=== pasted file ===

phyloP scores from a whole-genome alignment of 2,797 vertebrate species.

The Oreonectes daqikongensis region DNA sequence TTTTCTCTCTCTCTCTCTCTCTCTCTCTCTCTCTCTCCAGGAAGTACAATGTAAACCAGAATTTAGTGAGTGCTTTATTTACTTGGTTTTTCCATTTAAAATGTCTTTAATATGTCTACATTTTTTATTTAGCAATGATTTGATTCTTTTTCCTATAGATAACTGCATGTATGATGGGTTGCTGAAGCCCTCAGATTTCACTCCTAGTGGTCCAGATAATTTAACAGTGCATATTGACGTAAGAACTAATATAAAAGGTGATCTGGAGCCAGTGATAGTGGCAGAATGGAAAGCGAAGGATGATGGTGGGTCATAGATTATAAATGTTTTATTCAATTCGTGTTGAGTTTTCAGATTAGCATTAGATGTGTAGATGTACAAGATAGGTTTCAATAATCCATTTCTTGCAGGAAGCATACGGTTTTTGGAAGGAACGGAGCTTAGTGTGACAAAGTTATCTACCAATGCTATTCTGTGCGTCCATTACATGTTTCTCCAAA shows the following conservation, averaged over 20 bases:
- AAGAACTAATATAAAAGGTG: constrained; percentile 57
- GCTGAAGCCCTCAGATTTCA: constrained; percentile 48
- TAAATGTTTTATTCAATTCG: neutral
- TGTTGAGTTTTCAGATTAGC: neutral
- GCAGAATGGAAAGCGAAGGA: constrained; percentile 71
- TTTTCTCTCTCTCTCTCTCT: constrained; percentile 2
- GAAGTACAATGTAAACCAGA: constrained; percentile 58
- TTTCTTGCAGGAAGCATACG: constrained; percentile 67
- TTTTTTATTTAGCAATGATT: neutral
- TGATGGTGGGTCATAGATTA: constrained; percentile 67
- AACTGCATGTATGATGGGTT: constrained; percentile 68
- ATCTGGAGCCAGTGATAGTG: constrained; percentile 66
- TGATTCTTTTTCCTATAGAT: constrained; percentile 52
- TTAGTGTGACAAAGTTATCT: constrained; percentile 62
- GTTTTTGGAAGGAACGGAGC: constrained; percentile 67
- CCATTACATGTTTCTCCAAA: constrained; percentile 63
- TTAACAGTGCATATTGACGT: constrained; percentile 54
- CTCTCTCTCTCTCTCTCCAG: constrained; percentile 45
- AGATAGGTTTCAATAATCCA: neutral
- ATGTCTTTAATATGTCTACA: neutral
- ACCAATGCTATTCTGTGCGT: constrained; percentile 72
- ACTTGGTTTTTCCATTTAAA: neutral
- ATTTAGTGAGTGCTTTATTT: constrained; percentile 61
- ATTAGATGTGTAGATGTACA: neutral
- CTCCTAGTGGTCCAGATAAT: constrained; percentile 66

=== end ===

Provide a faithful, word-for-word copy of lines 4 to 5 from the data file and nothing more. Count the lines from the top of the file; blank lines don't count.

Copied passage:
- GCTGAAGCCCTCAGATTTCA: constrained; percentile 48
- TAAATGTTTTATTCAATTCG: neutral